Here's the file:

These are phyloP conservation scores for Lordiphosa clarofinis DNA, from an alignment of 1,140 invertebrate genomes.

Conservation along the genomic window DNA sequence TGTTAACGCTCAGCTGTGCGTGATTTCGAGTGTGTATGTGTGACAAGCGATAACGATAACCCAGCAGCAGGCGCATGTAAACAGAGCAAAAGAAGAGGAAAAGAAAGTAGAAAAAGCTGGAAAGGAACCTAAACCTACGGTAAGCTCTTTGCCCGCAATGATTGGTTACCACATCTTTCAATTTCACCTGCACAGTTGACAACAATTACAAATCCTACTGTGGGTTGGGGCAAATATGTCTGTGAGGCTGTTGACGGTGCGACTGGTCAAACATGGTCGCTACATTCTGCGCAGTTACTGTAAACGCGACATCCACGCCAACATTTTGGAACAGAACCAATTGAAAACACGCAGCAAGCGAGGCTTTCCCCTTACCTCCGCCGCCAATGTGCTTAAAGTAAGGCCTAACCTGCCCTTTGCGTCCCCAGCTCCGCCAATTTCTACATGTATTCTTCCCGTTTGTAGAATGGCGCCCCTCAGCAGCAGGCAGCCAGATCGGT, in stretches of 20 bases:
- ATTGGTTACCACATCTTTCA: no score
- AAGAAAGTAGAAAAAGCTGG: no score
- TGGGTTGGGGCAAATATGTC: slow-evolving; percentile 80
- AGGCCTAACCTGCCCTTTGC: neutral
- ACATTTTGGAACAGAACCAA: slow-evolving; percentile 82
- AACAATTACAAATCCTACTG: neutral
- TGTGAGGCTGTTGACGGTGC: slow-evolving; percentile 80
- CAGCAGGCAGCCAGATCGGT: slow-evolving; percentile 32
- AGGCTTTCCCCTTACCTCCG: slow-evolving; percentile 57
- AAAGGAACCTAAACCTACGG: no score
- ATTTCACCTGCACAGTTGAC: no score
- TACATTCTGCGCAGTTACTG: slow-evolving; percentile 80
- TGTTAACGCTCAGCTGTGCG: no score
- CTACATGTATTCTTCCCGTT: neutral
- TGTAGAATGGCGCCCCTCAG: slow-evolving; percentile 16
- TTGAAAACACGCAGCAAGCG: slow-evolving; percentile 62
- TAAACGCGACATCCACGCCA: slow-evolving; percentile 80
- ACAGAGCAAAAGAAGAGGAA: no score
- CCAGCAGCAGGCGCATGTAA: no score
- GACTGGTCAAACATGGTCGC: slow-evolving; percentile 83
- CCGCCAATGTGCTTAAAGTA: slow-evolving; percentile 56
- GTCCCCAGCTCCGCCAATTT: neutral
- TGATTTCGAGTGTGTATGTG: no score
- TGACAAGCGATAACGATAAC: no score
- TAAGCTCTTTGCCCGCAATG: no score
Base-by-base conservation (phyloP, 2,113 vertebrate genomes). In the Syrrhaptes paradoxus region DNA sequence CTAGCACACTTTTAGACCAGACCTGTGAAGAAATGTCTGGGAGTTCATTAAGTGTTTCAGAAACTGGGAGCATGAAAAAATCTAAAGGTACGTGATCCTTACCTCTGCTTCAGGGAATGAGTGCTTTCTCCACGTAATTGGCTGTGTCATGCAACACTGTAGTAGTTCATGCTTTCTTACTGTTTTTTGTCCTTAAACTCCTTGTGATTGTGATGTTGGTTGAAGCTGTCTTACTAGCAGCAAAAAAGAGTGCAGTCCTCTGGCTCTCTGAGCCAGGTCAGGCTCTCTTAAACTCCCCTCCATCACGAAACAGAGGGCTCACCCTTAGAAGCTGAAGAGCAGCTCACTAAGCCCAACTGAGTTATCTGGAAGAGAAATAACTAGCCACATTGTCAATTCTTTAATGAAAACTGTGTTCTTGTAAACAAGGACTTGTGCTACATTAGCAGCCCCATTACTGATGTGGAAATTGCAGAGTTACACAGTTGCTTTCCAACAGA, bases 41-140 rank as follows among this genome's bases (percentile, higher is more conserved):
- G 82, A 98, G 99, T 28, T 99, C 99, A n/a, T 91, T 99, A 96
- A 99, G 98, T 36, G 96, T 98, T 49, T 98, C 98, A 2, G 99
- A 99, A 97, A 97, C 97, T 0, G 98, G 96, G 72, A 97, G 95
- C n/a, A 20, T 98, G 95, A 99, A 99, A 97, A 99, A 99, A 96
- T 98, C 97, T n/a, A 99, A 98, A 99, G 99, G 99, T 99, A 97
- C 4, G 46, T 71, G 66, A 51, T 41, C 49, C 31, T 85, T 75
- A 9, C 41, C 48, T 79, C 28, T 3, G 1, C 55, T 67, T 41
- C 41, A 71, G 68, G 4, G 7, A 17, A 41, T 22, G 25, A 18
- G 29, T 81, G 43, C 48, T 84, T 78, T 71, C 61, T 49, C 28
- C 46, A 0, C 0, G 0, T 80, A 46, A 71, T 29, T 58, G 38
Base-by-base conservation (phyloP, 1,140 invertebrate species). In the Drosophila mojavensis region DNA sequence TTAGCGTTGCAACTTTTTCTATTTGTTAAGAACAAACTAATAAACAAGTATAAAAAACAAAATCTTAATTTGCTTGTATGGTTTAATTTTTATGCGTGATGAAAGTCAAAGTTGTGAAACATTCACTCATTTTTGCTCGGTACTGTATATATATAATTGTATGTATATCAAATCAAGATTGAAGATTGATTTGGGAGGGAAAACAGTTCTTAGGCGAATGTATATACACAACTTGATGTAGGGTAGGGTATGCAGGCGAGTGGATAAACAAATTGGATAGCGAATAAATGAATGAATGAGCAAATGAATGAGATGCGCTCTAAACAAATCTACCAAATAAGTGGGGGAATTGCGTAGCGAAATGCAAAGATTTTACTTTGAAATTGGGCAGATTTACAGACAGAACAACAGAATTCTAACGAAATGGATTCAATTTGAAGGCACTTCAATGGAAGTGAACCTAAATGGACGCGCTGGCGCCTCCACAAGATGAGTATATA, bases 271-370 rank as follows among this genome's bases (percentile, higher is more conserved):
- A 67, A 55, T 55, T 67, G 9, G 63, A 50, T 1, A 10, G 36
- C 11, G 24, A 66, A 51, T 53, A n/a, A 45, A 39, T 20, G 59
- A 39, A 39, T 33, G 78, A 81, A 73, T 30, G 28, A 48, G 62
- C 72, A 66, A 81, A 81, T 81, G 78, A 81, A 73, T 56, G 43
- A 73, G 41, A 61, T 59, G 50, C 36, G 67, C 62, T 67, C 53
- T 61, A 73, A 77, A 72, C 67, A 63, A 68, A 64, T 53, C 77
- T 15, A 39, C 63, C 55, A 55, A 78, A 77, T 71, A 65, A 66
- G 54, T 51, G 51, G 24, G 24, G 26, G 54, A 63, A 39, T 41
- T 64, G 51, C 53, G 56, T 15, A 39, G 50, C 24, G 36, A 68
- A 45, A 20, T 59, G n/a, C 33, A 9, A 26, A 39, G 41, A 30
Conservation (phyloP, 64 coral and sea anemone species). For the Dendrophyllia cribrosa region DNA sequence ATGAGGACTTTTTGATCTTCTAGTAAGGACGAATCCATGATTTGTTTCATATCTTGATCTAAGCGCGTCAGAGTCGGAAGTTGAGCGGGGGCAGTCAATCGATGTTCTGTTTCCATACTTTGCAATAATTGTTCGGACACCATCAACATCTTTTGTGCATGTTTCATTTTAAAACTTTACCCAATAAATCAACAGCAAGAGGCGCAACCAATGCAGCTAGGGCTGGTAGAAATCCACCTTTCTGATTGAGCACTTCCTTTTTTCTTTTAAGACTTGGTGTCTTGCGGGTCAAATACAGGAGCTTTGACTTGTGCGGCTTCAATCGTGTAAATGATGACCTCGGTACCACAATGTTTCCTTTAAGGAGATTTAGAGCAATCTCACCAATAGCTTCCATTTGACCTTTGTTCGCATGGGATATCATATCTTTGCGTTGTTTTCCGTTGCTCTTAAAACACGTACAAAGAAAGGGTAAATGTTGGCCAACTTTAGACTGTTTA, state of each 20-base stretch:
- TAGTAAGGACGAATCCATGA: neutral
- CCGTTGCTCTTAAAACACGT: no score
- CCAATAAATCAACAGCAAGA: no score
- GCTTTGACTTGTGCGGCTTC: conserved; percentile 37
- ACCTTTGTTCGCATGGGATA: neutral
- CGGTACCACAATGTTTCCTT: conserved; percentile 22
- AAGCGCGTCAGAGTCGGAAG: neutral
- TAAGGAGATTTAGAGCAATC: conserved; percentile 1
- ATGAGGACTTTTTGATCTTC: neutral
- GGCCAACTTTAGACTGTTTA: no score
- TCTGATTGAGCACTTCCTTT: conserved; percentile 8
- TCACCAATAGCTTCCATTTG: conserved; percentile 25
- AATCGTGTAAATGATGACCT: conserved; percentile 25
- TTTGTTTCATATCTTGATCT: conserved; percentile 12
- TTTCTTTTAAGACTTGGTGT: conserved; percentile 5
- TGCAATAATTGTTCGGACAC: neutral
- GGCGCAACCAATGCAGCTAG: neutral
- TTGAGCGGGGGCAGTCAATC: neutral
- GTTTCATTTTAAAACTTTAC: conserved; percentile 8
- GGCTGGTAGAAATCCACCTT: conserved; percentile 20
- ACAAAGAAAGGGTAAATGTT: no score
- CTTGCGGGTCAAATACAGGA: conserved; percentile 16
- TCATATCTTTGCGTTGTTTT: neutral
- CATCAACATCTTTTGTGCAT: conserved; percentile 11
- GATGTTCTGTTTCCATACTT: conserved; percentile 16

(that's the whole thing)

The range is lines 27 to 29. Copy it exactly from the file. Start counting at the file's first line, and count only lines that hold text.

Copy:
- TAAGCTCTTTGCCCGCAATG: no score
Base-by-base conservation (phyloP, 2,113 vertebrate genomes). In the Syrrhaptes paradoxus region DNA sequence CTAGCACACTTTTAGACCAGACCTGTGAAGAAATGTCTGGGAGTTCATTAAGTGTTTCAGAAACTGGGAGCATGAAAAAATCTAAAGGTACGTGATCCTTACCTCTGCTTCAGGGAATGAGTGCTTTCTCCACGTAATTGGCTGTGTCATGCAACACTGTAGTAGTTCATGCTTTCTTACTGTTTTTTGTCCTTAAACTCCTTGTGATTGTGATGTTGGTTGAAGCTGTCTTACTAGCAGCAAAAAAGAGTGCAGTCCTCTGGCTCTCTGAGCCAGGTCAGGCTCTCTTAAACTCCCCTCCATCACGAAACAGAGGGCTCACCCTTAGAAGCTGAAGAGCAGCTCACTAAGCCCAACTGAGTTATCTGGAAGAGAAATAACTAGCCACATTGTCAATTCTTTAATGAAAACTGTGTTCTTGTAAACAAGGACTTGTGCTACATTAGCAGCCCCATTACTGATGTGGAAATTGCAGAGTTACACAGTTGCTTTCCAACAGA, bases 41-140 rank as follows among this genome's bases (percentile, higher is more conserved):
- G 82, A 98, G 99, T 28, T 99, C 99, A n/a, T 91, T 99, A 96